The Battle to the Top

The second aspect of MMOs that draws people in is competition. Similar to the social needs we all exhibit, competition is another area that many of us feel naturally drawn to. From chess to football, or poker to cricket, the human race has needed little excuse to challenge each other in a battle for dominance. Video games have turned out to be a perfect playground for those who want to pit their wits or reaction times against others from around the world.

With such obvious reasons to include multiplayer elements, it should be no surprise to see them included in more and more game-types going forward. With the exception of story-based single player experiences, there are plenty of genres that can gain a lot from becoming a more social experience. Take for example the likes of Plarium, a game developer that specializes in MMO mobile strategy games, that has put ‘social’ at the forefront of pretty much every game they have ever released.. And with their games being mobile-centric, the MMO aspects work exceptionally well as it doesn’t matter whether you are home or away you can still be involved in the gaming world. The recently released Sims Mobile also offers similar functionality, bringing an already multiplayer-laded experience to a constantly connected audience, which is great for those of us who like the idea of MMOs, but lack the time to invest in a more traditional and heavy MMO experience.

 

A Constant Evolution

Now, there is a case to say that not every game should include MMO elements. Not all games suit them, and others should make sure that they are implemented well before release, rather than being a ‘tacked on’ extra . A quick look at any Elder Scrolls Online forum will show you just how annoyed some gamers can be when their beloved single-player franchise is seemingly polluted by the addition of random strangers. Skyrim fans were all too happy to show their vitriol when ESO released, with a vast amount of voices critiquing the multiplayer aspects more than anything else.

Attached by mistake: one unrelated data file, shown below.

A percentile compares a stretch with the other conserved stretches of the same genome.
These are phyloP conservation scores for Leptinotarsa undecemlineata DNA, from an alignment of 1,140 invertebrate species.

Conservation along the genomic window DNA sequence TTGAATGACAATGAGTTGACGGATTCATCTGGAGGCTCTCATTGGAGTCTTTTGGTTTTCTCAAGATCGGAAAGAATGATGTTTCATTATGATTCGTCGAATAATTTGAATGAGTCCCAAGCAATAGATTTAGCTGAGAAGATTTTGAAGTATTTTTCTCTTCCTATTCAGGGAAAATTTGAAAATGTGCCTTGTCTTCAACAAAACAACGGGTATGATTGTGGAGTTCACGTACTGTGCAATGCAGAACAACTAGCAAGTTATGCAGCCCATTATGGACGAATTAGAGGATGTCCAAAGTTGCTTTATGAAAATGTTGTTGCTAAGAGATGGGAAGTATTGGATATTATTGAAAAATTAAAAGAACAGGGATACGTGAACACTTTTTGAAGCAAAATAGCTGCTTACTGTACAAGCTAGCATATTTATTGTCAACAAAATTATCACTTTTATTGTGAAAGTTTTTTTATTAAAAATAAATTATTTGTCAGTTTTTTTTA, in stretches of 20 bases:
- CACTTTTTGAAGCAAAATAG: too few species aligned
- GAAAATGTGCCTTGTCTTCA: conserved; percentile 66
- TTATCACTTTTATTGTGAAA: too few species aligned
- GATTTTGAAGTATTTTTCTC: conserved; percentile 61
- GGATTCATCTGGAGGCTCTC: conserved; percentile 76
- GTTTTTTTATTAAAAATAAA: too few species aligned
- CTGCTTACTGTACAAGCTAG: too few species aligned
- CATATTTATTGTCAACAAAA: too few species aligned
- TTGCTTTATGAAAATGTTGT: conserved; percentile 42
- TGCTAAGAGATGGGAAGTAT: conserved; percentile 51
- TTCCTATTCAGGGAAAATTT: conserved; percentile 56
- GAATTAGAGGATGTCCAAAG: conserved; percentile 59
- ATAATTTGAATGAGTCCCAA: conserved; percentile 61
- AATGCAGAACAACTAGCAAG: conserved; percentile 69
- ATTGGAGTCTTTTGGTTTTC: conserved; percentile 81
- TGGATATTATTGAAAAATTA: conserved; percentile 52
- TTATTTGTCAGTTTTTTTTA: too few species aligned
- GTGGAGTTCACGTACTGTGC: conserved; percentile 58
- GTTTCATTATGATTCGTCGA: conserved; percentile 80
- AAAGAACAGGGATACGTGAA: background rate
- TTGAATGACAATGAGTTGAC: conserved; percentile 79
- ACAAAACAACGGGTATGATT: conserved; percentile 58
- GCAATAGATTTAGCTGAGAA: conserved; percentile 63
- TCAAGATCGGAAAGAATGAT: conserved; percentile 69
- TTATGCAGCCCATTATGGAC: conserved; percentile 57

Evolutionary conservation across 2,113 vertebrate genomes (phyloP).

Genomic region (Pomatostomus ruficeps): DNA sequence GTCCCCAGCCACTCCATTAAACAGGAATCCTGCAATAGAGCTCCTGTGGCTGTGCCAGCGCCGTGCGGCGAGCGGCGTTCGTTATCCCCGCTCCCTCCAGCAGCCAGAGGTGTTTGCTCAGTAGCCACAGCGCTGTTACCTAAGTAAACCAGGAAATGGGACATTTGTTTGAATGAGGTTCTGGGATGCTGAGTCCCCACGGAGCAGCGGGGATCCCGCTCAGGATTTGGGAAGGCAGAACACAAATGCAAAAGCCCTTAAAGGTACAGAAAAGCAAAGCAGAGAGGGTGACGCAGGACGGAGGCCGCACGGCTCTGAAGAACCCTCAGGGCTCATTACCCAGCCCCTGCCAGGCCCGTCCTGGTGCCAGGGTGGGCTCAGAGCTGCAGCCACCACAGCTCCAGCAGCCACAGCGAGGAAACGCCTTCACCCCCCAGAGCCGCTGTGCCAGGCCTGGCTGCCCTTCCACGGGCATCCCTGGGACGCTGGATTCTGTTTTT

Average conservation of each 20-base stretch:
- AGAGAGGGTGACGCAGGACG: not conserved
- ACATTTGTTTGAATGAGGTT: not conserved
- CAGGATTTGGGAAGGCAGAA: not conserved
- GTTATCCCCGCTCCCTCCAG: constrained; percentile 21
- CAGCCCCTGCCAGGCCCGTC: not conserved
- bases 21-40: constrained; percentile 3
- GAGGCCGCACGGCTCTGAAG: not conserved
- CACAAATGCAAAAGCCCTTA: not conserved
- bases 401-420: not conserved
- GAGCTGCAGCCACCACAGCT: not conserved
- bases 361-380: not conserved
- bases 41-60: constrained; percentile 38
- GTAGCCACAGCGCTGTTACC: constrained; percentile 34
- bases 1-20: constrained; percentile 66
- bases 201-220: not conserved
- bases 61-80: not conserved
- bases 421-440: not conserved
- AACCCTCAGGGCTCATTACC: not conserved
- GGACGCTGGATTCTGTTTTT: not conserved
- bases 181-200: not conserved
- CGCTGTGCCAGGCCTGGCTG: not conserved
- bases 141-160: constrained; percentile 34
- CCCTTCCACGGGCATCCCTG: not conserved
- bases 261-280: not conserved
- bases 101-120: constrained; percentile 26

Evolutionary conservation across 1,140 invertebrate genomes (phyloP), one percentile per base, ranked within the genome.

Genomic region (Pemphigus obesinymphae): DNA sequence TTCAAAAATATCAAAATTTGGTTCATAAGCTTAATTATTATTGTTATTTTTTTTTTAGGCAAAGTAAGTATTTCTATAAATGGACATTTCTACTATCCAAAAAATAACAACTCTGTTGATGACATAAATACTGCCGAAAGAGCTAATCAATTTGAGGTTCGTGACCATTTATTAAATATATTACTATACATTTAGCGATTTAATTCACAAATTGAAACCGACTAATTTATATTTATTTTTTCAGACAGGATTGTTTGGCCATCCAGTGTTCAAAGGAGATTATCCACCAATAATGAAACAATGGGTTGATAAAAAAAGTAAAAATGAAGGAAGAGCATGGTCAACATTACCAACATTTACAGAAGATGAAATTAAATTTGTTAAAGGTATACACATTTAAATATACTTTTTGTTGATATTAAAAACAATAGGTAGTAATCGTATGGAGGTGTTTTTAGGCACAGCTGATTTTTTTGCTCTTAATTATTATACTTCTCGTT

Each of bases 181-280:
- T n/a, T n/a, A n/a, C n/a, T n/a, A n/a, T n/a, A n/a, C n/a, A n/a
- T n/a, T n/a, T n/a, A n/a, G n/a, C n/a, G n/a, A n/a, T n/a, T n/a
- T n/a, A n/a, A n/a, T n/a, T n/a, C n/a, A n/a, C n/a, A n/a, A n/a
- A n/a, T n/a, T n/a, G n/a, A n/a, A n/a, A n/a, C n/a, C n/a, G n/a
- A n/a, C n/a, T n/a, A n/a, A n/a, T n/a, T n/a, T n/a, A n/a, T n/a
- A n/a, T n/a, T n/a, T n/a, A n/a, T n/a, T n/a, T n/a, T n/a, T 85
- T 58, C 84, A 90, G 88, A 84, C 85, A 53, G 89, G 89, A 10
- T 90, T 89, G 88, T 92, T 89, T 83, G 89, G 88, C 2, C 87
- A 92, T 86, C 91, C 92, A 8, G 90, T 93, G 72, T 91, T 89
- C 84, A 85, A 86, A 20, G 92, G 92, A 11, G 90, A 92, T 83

While that particular battle still rages on, it is important to realise that there will be some hits and also some misses. We are lucky to live in a time where games companies can respond to criticism by rolling out patches, and essentially plug any gameplay holes that may have been present in the initial release. This is especially important for MMO-esque games, as ‘player balancing’ is not an exact science, and rather than simply berating companies for getting the levelling wrong, it is a more sensible approach to see how a company reacts to the initial criticism. Using ESO as an example, the game now plays very differently to when it was first released, and according to some fans, has breathed new life into a game that received a lukewarm reception at birth.

So the chances are, the MMO genre is going to get bigger and bigger as time rolls on. It may not look or play exactly like the MMOs you have always known and loved, it may not smell like them either. But under the skin, the life blood of the MMO will be flowing in many an upcoming release. Which, for those of us who love the genre, is a very good thing indeed.